Yolo County takes part in National Peace Officer Memorial Day during National Police Week
Last Friday at 12 p.m. the Yolo County law enforcement agencies and the Yolo County Retired Peace Officer Association hosted the Yolo County Fallen Officers Tribute at the Yolo County Peace Officer Memorial at the county courthouse in Woodland.
Yolo County came to establish a National Police Week over the past 30 years, following what was once a single memorial service in which survivors and law enforcement supporters attended. Now, there is a week officially dedicated to officers who were killed on duty. The tribute last Friday was the second event following the “Walk to Remember” on May 12 that involved a one-mile walk to honor the officers.
Friday’s tribute consisted of the reading of the names of Yolo County’s fallen officers, a prayer, a salute and a bagpipe tribute song. Current and retired officers as well as law enforcement members attended the event alongside groups like the Yolo County Sheriff’s Office and Sheriff’s Team of Active Retired Seniors (STARS), a group of retired volunteers who serve as a supporting role to deputies. Members of the community paid their respects as well.
Travis Weaver, a resident of Woodland and a former marine, attended.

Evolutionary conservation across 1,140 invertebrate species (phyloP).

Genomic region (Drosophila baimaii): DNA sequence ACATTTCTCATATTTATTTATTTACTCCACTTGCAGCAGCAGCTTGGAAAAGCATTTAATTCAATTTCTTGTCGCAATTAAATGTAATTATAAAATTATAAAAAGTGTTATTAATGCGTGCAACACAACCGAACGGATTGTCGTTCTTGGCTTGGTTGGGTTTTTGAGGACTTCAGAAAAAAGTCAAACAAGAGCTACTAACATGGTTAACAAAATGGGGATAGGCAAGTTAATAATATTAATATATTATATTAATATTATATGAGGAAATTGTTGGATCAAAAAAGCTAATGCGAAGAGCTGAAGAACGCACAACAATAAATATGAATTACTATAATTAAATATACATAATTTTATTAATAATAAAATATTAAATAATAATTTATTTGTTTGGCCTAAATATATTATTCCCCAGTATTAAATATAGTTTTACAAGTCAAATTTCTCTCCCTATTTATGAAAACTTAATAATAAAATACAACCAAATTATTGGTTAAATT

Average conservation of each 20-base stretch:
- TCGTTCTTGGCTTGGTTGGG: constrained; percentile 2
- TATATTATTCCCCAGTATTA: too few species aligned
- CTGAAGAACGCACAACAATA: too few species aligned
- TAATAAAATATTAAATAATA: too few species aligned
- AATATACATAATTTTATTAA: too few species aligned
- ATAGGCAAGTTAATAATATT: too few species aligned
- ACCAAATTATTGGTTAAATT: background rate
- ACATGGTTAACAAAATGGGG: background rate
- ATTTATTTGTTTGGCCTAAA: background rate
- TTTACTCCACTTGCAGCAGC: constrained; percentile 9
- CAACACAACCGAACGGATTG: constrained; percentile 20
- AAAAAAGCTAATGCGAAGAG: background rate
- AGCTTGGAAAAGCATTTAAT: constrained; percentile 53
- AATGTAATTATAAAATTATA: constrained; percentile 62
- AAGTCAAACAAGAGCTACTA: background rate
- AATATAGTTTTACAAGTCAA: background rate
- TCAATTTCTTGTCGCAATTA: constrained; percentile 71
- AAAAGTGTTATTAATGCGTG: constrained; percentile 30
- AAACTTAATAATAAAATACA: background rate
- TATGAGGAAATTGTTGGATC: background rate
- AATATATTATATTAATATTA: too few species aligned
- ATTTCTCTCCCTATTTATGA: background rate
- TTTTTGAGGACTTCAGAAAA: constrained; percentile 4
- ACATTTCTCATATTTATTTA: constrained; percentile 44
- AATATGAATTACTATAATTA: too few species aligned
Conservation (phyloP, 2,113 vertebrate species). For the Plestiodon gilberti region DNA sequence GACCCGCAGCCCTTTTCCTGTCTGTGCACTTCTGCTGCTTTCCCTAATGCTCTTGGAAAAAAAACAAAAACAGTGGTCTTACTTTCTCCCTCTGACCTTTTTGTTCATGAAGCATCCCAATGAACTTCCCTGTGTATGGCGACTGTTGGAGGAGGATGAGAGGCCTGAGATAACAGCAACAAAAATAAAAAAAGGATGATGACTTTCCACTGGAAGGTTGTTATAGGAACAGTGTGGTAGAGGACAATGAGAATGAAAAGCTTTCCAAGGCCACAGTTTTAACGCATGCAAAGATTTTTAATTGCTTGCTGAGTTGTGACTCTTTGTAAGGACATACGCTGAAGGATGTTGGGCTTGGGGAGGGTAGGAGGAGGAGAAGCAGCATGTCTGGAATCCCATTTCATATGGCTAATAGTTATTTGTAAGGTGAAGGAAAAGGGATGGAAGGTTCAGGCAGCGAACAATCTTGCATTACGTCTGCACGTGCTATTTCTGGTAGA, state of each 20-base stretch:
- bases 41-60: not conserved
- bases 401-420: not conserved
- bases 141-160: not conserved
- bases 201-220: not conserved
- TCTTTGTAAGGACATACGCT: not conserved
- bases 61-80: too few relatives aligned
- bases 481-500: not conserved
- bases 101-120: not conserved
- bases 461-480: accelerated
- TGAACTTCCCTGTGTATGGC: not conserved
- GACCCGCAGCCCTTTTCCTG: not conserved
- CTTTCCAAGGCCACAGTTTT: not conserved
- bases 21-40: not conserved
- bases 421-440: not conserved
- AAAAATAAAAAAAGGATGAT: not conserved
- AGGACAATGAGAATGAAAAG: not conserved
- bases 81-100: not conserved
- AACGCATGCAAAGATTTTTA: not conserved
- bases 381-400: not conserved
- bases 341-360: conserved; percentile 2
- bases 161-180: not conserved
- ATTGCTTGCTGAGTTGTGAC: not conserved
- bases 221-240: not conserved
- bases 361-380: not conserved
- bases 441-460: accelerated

“[I came] to support and show honor to the fallen police officers and support our local heroes,” Weaver said.
Rob Strange, chief investigator at the Yolo County District Attorney’s Office, gave a brief history of National Peace Officers Memorial Day and how Yolo County began to commemorate the national day.
“It has been recognized since John F. Kennedy was president. Locally, we wanted to recognize that there was a venue for both law enforcement, really for the community to come together and to honor the ultimate sacrifices that have been paid by these eleven Yolo County law enforcement officers,” Strange said.
He also added that he shares this event with his family.
“My family bears a lot of sacrifice for the work that I do and the odd hours and late call-outs to emergency scenes and crimes scenes so it’s really a way not only to honor these folks, but really to say thank you to the community that supports us,” Strange said.
Jim Hanney, commander of STARS and a retired federal law enforcement officer, also expressed his reason for attending.
“I have great feelings for the need to pay our respects to the officers who didn’t make it to retirement,” Hanney said.
Graphic by Jennifer Wu.